3rd generation Wada Eisai Sumiyoshi Makie Heijube with Pengyunsai Daisou Takumi
Eisai Wada is a Japanese potter from Ishikawa prefecture who was active in the Showa-Heisei era.
The name of Wada Esai started when the first generation, Wada Tamatoki, was founded in Yamanaka-cho, Ishikawa Prefecture, and the second generation was given the title of "Esai" by the Urasenke Iemoto, Tansai. became.
Techniques such as high lacquer work and sharpening are used abundantly, and the whole is a gold powder pool, giving a luxurious finish.
The flow of the river is beautifully expressed by the sharpened lacquer work.
On the back of the lid is a beautiful Kao of Pengyunsai Daisou.
The inside is satin finished and you can enjoy a very beautiful and spectacular view.
It is a box book of Pengyunsai Daisou Takumi.
It is a box with the author.
Dimensions: Diameter 8.5 cm Height 6.5 cm
It is said that gold is the oldest metal discovered by humanity. It can be said that the discovery of the gold that is bright in the river bed and that is particularly visible is a huge discovery in human history. Today, according to the records of archeology and classical times, it is said that human relations with gold come from the East around 4000 BC. It has been appreciated as a symbol of wealth, power and eternal value by its dazzling splendor and rarity. In addition, gold that is excellent for corrosion resistance, does not rust or decompose, is still used in various parts of historic monuments and works of art.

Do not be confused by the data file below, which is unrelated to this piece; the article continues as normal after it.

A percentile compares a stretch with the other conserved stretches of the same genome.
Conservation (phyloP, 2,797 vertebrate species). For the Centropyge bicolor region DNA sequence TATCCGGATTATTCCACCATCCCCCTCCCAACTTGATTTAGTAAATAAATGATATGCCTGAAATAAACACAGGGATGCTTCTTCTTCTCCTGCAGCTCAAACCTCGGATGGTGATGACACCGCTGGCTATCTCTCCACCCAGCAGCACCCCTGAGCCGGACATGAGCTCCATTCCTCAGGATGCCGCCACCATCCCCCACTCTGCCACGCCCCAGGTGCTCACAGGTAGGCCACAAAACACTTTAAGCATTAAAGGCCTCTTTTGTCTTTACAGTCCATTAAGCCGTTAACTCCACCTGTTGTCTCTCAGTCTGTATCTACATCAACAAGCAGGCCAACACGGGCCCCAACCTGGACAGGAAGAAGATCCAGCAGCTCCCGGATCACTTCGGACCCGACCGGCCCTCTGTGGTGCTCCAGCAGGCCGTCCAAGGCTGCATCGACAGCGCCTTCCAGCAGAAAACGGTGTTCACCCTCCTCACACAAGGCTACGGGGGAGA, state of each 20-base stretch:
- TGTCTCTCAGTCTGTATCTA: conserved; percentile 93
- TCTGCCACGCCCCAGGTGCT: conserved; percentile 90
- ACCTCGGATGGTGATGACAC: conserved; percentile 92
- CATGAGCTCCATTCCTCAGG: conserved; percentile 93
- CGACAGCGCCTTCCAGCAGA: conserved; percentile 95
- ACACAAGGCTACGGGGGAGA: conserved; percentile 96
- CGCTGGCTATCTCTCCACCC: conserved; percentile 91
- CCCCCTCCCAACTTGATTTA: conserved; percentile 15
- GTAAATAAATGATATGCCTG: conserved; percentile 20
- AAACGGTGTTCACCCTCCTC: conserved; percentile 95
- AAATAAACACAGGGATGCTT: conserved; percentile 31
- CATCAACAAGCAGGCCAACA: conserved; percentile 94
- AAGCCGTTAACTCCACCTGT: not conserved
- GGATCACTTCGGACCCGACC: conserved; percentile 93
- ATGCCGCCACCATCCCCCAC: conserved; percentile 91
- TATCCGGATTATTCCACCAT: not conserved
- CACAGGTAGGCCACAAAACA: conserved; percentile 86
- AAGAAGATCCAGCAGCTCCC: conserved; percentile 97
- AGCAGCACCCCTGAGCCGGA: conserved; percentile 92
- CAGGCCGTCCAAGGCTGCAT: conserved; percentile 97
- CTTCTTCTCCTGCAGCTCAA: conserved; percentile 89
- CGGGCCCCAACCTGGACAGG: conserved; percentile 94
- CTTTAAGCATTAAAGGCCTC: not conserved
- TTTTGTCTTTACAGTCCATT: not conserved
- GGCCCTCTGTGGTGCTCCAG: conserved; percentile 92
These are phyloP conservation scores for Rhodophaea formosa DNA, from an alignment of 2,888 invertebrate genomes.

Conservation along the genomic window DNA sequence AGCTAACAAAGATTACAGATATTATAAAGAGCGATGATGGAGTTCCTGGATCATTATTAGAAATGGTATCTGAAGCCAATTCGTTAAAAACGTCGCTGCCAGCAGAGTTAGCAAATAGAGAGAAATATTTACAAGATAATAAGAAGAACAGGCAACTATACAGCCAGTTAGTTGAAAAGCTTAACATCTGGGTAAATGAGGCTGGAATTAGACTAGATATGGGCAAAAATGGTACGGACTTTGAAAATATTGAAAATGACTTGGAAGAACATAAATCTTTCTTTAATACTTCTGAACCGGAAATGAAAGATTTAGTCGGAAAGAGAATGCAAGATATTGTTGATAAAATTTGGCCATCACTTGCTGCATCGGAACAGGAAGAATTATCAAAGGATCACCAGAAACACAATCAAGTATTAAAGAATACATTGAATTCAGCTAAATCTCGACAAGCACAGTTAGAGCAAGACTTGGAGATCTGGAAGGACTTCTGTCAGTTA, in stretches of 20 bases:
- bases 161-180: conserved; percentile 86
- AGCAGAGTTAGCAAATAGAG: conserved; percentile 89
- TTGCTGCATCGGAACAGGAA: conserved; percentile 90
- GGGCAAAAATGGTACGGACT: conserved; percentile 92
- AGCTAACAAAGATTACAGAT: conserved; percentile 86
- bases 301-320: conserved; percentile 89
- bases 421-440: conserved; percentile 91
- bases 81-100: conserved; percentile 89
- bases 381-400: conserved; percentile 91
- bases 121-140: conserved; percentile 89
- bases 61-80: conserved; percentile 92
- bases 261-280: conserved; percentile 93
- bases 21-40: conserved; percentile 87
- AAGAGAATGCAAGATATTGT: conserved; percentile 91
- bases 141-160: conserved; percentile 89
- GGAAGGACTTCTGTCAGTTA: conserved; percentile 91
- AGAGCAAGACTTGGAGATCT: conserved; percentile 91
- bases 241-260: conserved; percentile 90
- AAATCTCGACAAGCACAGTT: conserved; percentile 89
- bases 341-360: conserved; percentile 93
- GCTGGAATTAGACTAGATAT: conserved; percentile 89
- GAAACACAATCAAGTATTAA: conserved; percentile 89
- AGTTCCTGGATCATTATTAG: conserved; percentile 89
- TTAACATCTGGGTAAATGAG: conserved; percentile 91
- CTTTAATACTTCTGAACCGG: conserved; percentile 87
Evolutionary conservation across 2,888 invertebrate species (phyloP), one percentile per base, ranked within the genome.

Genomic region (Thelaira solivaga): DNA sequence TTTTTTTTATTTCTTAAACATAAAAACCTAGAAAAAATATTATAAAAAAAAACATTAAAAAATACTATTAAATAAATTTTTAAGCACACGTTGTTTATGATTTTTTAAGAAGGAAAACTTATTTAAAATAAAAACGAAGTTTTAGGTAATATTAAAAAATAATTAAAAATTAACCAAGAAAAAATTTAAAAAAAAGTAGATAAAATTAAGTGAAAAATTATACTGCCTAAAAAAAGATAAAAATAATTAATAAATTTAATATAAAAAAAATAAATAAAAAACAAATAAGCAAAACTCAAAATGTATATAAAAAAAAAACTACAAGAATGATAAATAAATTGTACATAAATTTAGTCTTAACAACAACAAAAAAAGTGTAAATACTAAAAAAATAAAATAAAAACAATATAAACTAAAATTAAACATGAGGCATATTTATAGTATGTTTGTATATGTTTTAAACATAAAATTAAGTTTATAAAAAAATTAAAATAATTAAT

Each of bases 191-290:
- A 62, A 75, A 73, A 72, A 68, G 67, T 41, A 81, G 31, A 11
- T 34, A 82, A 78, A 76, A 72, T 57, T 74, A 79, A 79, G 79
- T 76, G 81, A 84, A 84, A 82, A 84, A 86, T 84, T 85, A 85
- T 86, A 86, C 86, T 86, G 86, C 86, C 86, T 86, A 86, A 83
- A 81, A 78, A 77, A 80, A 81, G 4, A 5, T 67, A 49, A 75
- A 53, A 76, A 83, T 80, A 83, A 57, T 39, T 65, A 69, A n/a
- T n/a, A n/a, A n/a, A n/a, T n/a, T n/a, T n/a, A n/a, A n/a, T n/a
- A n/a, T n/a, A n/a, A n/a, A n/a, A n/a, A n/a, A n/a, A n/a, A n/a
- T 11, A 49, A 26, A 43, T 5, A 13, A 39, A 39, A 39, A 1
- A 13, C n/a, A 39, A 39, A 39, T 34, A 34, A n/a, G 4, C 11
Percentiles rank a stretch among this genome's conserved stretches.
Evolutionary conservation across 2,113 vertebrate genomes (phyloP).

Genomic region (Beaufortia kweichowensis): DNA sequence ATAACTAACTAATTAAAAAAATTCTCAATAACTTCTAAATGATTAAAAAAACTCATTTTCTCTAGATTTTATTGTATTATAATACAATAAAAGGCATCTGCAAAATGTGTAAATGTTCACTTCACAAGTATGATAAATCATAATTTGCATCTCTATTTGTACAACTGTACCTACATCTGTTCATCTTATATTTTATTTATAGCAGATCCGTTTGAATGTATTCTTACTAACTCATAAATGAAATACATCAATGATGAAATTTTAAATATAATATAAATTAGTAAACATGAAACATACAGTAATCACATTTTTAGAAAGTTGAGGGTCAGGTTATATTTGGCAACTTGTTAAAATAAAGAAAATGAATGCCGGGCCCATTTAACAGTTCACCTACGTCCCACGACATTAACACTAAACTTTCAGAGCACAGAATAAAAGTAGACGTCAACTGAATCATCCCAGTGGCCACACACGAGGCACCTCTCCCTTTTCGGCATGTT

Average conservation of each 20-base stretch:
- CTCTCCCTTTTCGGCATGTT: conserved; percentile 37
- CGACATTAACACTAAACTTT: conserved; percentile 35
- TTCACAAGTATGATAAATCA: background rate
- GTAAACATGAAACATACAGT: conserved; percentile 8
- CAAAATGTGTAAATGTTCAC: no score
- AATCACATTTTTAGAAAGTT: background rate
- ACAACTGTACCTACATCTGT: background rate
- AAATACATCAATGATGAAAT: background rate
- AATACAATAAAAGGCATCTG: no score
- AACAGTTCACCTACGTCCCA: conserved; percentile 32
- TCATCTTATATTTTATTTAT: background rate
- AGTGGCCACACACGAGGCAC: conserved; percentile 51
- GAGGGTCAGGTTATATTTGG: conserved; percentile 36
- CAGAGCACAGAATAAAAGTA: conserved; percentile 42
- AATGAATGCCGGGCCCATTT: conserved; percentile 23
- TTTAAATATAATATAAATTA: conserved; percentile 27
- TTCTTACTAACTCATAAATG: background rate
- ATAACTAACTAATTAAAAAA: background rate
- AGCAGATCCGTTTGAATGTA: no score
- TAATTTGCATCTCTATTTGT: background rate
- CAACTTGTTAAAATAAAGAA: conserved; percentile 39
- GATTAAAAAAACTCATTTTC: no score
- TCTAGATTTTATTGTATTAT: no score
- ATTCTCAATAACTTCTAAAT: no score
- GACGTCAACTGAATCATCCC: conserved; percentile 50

Gold is also the most extensible in metals, and 1 gram of gold can be turned into gold leaf with an area of 5,000 square centimeters and a thickness of 0.1 micrometers. The golden leaf of Kanazawa etc. It is famous in Japan.